Charcot-Marie-Tooth disease is a condition passed down genetically caused by an abnormality in the nerve cells called peripheral nerves. The disease can affect walking and balance, making it more difficult to do simple tasks. Don’t worry if you do not know exactly how to help your friends. While you may not be able to help them with everything, you can still help them feel better and loved. Here are five ways you can help your friend with Charcot-Marie-Tooth disease.
1. Get to Know the Disease
A little understanding of this disease is important. Learn about the symptoms of the disease and why your friend may have fallen or suffered from this problem. This can help you to understand the situation better and offer support accordingly.
Having knowledge of the disease and how it affects the body can help you understand more about it. Understanding basic symptoms can go a long way in helping you understand what is happening to your friend and make changes that may reduce symptoms in the future. Research organizations have provided information about CMT and what it is by raising its awareness.
2. Learn to Adapt Tasks to Their Situation
A little flexibility and practicality is a good way to let your friend know that you care without making them feel like they are a burden. If someone needs help getting out of bed and into the bathroom, make it quick, easy and pain-free. Over time, your friend could develop trust in you, which can be a great source of relief.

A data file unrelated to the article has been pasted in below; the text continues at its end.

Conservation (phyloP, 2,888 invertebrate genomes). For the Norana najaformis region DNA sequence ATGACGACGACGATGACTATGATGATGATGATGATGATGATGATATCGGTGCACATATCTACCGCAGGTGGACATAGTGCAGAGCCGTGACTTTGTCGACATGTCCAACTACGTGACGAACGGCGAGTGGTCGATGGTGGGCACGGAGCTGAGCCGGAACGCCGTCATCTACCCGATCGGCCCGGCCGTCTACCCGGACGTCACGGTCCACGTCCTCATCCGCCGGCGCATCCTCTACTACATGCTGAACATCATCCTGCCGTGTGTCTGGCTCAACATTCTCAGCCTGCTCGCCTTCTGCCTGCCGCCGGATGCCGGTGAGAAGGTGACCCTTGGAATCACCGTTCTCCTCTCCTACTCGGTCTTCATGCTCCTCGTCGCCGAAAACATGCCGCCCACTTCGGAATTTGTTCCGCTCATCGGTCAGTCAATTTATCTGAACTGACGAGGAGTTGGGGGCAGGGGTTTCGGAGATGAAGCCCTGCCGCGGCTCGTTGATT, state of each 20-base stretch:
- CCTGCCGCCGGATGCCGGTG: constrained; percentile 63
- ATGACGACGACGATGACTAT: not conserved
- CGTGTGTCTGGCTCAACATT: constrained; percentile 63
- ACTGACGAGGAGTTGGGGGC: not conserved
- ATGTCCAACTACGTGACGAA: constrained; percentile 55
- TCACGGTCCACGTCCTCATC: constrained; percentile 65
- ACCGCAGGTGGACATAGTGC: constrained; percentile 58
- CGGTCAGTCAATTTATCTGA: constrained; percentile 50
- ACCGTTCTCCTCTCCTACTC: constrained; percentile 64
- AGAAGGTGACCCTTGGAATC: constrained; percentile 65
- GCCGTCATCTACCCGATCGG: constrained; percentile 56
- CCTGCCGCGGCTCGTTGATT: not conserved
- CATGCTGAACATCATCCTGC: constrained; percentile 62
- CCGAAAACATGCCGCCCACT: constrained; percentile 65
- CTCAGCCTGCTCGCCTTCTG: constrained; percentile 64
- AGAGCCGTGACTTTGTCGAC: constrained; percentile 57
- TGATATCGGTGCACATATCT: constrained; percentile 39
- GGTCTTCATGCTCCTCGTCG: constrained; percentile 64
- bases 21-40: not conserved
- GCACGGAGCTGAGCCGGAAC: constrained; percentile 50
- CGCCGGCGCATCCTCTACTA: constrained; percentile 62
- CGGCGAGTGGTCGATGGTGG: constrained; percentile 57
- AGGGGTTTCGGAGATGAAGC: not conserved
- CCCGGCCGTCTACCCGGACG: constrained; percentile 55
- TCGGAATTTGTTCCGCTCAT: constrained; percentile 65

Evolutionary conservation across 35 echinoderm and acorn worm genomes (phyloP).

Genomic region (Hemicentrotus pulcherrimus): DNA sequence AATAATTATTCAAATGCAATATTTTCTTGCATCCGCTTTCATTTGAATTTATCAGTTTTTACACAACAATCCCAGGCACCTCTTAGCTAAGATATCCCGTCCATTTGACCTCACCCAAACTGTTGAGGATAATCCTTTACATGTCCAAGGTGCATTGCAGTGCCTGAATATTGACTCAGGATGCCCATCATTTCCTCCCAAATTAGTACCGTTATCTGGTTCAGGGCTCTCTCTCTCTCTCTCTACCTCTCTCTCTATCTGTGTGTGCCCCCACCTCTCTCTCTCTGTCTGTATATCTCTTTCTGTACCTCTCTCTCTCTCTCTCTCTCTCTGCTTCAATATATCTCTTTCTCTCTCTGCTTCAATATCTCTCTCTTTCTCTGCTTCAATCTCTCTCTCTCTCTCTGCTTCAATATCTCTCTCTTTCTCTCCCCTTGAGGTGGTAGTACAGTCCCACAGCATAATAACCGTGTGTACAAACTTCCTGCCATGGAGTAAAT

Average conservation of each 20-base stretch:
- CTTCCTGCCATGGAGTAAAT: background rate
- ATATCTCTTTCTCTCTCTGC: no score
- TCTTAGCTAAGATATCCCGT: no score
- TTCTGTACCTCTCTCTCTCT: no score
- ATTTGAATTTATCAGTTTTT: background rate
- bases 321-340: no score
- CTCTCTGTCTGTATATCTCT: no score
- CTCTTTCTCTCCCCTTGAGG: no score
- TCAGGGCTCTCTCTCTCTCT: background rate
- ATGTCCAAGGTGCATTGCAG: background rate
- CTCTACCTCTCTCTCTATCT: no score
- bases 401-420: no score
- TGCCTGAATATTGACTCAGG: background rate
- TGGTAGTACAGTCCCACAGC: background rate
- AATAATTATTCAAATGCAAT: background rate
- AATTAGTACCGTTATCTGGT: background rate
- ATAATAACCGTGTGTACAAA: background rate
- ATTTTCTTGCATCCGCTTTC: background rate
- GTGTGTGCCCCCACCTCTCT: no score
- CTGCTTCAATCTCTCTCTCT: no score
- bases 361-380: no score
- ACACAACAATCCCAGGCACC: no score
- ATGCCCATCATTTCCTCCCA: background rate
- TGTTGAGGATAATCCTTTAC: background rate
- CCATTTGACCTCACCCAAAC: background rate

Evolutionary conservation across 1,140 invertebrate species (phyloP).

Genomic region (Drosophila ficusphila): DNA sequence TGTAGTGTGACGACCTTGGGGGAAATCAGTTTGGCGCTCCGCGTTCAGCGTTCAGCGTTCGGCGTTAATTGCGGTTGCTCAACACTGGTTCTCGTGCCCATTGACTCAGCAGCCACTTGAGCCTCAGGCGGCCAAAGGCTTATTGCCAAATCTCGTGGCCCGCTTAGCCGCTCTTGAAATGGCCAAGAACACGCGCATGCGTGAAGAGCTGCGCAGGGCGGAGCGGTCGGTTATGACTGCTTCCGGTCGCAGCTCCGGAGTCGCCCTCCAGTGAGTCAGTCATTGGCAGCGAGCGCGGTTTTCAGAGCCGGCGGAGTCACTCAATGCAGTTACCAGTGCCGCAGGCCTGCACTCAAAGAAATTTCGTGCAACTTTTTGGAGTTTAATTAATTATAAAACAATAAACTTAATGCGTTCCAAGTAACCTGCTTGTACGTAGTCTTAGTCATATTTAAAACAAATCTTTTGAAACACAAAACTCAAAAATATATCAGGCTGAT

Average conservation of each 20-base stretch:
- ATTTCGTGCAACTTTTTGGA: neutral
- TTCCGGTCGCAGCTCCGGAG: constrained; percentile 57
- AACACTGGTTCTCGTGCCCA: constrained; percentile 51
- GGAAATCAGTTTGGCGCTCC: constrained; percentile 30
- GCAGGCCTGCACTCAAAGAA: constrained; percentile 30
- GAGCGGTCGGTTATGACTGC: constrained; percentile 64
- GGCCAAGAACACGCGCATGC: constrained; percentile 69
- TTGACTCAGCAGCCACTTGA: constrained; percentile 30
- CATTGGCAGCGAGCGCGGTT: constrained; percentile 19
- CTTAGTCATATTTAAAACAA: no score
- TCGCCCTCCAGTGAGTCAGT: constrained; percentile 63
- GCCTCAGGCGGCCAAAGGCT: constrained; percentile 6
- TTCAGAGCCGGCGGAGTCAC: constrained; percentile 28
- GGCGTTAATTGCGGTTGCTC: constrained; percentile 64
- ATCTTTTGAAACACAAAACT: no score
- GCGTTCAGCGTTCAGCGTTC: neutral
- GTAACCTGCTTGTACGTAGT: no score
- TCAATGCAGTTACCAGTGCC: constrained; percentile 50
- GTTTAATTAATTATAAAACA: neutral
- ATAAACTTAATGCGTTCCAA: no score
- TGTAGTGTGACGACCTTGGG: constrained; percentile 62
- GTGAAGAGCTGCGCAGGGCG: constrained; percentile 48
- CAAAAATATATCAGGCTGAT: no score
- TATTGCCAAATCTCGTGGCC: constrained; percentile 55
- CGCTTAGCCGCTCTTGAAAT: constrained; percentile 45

3. Offer Physical Support
Sometimes all someone needs is a hand. If your friend is having trouble walking, consider helping them walk. Building up strength, balance, and coordination can go a long way in helping your friend to be more independent. Offer simple support, such as handing them items, changing their clothes, or helping them out of the shower.
4. Offer Financial Support
Financial costs can be very high for your friend to handle. Some medications and treatments can be very expensive to sustain, so you should offer money if you wish to help. It is good to offer an amount they could use if they need it most, especially if they are having trouble paying bills or living independently.
5. Help Them with Daily Chores
Chances are, your friend has not always been so independent. Helping them with the ordinary things they used to do alone can help. While you cannot go back and fix everything they used to do, you can find out how to help them keep up with things like laundry, cooking food, and cleaning their house. This could make a big difference in helping them feel better and take on accomplishments that help their brain relax.
Friends can be your best allies in the fight against this disease. Be there for them, and offer as much support as possible. A little understanding and caring go a long way, and you can make a big difference in helping your friend become more comfortable and independent. They will appreciate you for it, and your relationship will grow stronger.